Wednesday, May 25, 2011

Mona Hodgson's Too Rich for a Bride ~ Reviewed

Mona Hodgson
Paperback: 320 pages
Publisher: WaterBrook Press (May 3, 2011)
Language: English
ISBN-10: 030745892X


With a head more suited to bookkeeping than a bridal veil, Ida’s dreams include big business- not beaus.

Ida Sinclair has joined her sisters, Kat and Nell, in the untamed mining town of Cripple Creek, Colorado for one reason: to work for the infamous but undeniably successful businesswoman, Mollie O’Bryan. Ida’s sisters may be interested in making a match for their determined older sister, but Ida only wants to build her career.

Under Mollie's tutelage, Ida learns how to play the stock market and revels in her promising accomplishments. Fighting for respect in a man's world, her ambition leaves little room for distractions. She ignores her family's reservations about Mollie O'Bryan's business practices, but no matter how she tries, she can't ignore the two men pursuing her affections—Colin Wagner, the dashing lawyer, and Tucker Raines, the traveling preacher.

Ida wants a career more than anything else, so she shrugs off the suitors and pointed “suggestions” that young ladies don’t belong in business. Will it take unexpected love—or unexpected danger—for Ida to realize where her priorities truly lie?


Too Rich for a Bride centers around a young woman named Ida Sinclair, who moves to Cripple Creek, Colorado to be near her sisters. Her main goal in coming to Cripple Creek is to work with a successful business woman named Mollie O’Bryan, in the hopes that she, too, can become a successful business woman. During her journey, she is introduced to Colin Wagner, a lawyer in Cripple Creek, and Tucker Raines, a traveling preacher who has moved to Cripple Creek to temporarily take over his father’s ice business while his father is recovering from an illness. The story unfolds as Ida tries to establish her business career, while trying to come to terms with the fact that maybe she wouldn't mind finding a nice husband after all.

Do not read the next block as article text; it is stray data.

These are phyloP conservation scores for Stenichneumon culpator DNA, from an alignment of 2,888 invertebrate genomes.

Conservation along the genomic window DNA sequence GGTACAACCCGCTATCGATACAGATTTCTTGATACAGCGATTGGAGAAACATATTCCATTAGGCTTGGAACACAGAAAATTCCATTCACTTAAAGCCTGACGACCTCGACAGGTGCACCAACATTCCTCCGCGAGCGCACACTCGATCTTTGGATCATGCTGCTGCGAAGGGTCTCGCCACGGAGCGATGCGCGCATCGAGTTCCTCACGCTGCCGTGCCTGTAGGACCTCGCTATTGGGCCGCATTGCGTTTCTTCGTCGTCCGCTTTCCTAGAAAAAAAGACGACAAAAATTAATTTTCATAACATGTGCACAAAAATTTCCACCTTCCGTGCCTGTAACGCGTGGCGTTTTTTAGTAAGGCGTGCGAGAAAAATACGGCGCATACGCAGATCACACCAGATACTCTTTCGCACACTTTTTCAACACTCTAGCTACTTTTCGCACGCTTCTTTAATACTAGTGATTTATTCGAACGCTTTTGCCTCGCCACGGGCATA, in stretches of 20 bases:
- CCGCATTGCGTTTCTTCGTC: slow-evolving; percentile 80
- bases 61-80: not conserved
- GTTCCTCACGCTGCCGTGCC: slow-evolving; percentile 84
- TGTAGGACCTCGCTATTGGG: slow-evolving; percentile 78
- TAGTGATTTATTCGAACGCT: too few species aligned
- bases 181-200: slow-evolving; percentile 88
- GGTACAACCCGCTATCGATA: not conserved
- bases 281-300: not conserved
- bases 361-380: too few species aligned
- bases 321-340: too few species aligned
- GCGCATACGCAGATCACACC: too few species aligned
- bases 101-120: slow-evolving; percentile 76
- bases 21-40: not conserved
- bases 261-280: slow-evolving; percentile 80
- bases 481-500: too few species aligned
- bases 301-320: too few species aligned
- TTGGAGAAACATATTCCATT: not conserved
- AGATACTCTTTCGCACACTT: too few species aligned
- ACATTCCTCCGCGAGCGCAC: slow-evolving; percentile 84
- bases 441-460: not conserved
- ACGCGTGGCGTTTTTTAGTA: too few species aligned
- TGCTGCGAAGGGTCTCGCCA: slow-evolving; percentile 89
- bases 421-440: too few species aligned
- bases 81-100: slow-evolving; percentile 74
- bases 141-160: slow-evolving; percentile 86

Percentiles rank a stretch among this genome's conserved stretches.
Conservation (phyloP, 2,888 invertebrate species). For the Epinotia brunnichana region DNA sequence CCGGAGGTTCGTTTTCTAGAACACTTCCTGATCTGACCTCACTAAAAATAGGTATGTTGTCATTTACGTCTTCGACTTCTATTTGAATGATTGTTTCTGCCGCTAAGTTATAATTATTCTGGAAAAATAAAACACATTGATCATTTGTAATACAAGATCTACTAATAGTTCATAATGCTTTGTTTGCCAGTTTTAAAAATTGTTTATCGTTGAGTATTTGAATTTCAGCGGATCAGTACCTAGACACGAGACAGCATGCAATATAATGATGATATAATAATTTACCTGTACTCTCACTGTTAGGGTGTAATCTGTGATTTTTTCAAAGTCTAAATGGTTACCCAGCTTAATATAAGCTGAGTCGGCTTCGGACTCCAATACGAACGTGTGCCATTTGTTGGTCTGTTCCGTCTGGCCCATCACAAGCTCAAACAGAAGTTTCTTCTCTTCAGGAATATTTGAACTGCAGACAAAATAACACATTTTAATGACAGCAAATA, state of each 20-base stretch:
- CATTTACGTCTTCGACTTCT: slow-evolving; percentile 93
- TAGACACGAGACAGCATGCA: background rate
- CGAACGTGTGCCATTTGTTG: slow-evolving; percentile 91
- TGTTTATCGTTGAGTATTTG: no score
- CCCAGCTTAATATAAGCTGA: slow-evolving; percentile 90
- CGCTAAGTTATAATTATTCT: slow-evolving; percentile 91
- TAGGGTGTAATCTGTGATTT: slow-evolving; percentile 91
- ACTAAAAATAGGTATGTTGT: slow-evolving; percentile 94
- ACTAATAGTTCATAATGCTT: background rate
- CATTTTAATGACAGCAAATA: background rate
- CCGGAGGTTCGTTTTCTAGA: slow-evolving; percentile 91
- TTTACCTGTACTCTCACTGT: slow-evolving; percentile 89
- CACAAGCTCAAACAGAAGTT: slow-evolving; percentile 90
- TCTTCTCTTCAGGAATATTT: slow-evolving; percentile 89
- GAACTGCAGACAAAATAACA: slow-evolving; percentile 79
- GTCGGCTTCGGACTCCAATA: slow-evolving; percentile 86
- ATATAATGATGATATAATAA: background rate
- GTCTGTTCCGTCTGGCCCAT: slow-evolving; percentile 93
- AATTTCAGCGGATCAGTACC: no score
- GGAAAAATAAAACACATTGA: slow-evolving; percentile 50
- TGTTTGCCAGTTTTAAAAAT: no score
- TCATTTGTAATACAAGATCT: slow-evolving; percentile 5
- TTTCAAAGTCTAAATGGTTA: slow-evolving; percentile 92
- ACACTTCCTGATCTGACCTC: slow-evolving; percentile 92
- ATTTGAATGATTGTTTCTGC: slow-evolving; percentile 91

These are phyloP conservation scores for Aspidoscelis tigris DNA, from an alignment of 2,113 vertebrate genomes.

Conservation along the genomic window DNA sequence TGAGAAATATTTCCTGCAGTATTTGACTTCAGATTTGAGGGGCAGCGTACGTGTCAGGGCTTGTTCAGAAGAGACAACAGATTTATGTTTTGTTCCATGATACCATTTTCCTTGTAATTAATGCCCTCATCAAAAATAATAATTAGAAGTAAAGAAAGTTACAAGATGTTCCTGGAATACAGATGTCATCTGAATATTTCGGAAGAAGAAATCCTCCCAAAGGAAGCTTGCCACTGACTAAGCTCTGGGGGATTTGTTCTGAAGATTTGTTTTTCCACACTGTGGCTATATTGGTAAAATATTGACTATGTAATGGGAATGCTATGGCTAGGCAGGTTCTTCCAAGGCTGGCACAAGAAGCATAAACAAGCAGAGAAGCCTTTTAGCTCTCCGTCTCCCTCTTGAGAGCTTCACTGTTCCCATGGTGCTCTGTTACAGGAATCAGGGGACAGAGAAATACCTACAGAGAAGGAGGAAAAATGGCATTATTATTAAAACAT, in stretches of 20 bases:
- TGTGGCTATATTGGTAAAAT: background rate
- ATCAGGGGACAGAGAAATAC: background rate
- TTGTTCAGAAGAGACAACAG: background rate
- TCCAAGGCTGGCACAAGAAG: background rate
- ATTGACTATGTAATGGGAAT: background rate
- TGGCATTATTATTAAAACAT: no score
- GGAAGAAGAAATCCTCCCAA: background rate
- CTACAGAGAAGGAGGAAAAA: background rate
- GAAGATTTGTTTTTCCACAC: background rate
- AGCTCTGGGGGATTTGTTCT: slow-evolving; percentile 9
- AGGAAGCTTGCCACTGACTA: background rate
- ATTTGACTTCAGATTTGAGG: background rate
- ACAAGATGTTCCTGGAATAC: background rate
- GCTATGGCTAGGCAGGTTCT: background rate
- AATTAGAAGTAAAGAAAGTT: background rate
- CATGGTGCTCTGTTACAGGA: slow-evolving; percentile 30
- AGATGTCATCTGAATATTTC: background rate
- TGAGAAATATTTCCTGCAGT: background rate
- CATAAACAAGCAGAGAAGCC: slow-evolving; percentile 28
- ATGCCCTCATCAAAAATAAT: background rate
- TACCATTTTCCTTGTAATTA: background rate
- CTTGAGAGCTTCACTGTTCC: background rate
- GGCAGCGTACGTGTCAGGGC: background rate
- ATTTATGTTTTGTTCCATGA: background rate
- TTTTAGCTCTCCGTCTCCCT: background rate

I really enjoyed this book. This time period, late 1800’s, has always interested me. I loved watching how Ida’s faith grew throughout the story. This book is a sequel to Two Brides Too Many and while this story continued from there, I found myself wanting to get a copy of it so I could see how Ida’s sisters came to be where they are at this point. It was a great book and I highly recommend it.

Reviewed by: Sarah Porter

1 comment:

Danmark said...

This is a wonderful inspirational historical tale that reminds readers of Carlyle's Clothing theory of man as God sees passed the outer garments to the heart and soul inside the person. Mollie and the stock exchange she joins (breaking the gender barrier) were real and add a strong sense of time and place to a delightful late nineteenth century novel. Readers will enjoy the business and life lessons that Ida learns in Cripple Creek as the romantic subplot enhances her chance at restitution with God and his local flock, and moral redemption.